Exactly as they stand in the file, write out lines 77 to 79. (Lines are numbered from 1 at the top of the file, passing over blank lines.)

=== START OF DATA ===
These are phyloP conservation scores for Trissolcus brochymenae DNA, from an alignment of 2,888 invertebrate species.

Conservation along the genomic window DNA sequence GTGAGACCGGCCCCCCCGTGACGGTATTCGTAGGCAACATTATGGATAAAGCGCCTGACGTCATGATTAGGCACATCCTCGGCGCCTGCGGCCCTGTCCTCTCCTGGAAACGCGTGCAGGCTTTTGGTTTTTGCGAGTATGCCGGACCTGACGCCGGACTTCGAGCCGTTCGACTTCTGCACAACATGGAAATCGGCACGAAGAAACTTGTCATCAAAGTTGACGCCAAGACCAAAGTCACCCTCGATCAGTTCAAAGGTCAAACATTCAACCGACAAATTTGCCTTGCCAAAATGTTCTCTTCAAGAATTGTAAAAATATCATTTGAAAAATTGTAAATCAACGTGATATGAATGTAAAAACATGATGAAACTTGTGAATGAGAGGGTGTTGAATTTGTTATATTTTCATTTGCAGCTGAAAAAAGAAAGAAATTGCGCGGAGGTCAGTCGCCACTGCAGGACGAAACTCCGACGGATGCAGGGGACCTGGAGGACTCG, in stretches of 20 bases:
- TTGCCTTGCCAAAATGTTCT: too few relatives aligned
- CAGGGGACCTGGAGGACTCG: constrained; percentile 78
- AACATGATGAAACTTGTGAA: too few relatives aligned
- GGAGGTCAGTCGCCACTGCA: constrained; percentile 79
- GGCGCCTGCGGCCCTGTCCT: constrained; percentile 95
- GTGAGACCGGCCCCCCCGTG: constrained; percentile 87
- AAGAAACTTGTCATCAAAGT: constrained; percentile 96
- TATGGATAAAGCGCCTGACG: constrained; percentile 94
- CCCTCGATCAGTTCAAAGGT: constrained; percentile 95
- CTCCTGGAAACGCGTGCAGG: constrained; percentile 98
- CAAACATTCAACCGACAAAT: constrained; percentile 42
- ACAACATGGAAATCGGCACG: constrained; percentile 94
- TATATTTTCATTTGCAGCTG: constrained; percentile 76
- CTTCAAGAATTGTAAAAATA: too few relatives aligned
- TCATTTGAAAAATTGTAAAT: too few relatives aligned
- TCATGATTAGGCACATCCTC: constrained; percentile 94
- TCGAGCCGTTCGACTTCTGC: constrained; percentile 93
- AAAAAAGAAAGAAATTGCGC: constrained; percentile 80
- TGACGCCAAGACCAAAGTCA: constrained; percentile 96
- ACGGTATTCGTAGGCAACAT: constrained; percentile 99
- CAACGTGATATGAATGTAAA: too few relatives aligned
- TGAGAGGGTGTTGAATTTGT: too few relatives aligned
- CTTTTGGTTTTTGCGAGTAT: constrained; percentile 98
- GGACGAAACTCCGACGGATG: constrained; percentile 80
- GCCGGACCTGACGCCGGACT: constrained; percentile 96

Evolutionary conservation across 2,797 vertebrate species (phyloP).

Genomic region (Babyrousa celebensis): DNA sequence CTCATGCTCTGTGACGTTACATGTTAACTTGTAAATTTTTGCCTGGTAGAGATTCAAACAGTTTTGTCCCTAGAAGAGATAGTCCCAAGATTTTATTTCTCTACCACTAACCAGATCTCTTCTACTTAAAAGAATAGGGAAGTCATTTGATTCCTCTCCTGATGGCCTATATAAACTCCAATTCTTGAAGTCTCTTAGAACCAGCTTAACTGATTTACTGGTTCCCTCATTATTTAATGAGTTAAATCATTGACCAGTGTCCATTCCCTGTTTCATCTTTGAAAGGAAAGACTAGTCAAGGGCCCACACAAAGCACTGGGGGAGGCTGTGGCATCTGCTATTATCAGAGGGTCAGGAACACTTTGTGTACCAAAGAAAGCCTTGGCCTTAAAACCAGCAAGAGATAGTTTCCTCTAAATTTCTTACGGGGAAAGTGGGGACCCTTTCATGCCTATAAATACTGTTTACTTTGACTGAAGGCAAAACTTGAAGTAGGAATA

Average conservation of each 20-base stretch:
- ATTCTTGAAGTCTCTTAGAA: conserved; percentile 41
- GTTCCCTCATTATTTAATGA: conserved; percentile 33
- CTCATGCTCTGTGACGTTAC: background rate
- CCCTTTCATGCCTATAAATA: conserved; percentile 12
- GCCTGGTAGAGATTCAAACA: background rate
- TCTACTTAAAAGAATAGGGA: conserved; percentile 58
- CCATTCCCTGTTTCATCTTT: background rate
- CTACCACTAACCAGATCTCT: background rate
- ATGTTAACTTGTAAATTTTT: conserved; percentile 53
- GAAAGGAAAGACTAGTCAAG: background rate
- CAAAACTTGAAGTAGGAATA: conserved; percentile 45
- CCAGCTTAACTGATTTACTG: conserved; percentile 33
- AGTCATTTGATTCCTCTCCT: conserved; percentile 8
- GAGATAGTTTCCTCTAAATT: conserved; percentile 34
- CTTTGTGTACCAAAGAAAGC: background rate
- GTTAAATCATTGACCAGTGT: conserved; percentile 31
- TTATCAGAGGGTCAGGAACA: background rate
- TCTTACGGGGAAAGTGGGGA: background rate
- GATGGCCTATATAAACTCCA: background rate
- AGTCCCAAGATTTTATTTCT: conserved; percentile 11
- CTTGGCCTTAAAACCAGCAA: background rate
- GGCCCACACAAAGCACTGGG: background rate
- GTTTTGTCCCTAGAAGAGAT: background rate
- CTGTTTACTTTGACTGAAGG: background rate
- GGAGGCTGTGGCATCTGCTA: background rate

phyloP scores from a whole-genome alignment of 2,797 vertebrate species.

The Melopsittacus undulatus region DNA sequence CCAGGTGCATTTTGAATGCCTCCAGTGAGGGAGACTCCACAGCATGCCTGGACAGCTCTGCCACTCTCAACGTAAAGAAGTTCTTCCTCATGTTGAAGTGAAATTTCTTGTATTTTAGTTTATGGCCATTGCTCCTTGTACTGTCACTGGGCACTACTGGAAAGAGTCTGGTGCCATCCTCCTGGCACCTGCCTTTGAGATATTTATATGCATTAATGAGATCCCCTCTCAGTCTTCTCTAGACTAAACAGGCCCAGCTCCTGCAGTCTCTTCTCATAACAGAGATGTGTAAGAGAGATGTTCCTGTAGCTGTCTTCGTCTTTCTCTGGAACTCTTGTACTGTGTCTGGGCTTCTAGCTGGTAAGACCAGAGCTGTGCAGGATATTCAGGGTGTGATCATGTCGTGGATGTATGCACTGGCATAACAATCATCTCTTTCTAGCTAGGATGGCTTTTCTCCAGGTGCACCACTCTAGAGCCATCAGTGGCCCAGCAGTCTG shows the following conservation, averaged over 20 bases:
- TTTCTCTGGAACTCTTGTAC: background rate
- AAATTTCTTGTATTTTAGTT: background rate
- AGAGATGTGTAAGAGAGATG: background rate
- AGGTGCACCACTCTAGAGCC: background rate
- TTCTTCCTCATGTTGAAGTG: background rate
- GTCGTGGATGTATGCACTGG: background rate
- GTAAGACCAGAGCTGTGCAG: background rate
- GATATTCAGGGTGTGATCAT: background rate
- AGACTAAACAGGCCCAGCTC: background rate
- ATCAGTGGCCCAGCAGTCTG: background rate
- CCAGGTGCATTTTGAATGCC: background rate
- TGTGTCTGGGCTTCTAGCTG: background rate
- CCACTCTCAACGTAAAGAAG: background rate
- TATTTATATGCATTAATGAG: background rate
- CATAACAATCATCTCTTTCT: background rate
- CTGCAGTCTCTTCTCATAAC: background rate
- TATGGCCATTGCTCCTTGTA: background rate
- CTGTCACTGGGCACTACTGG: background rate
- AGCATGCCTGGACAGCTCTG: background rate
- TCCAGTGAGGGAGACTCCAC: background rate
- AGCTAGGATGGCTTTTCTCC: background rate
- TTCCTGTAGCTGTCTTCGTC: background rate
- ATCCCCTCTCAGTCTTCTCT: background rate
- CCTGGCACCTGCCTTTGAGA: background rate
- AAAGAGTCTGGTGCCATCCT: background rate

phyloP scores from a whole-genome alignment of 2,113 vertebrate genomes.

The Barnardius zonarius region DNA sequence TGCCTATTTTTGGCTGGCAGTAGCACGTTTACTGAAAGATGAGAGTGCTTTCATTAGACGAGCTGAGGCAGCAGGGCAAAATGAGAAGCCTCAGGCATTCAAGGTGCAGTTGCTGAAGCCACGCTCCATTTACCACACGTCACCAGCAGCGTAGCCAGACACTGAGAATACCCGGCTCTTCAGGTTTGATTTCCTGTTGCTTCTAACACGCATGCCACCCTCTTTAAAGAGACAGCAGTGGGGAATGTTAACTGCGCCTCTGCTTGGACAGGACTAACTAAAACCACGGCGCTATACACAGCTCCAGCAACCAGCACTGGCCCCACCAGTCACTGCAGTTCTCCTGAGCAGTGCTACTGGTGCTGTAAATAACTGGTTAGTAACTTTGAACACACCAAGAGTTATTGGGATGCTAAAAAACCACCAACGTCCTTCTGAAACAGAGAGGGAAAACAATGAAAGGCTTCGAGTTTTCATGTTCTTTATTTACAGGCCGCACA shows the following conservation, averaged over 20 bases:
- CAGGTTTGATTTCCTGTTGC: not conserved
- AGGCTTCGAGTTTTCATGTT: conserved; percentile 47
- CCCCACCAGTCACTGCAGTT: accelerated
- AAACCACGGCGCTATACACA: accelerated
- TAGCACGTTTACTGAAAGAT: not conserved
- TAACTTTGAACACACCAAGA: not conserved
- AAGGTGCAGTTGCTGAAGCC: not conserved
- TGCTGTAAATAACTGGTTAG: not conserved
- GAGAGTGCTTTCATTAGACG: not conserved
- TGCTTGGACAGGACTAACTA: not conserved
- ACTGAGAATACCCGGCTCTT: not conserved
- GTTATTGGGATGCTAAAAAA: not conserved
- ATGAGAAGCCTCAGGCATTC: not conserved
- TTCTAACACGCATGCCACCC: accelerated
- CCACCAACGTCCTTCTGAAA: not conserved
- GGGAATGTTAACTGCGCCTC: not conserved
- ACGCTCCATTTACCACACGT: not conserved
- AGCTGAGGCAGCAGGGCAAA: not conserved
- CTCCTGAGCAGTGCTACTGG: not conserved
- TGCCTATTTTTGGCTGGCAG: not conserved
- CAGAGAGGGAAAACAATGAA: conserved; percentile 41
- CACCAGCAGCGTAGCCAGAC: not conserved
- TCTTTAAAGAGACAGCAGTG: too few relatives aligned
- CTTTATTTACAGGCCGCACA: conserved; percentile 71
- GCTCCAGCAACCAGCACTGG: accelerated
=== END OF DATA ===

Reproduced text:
- TCCAGTGAGGGAGACTCCAC: background rate
- AGCTAGGATGGCTTTTCTCC: background rate
- TTCCTGTAGCTGTCTTCGTC: background rate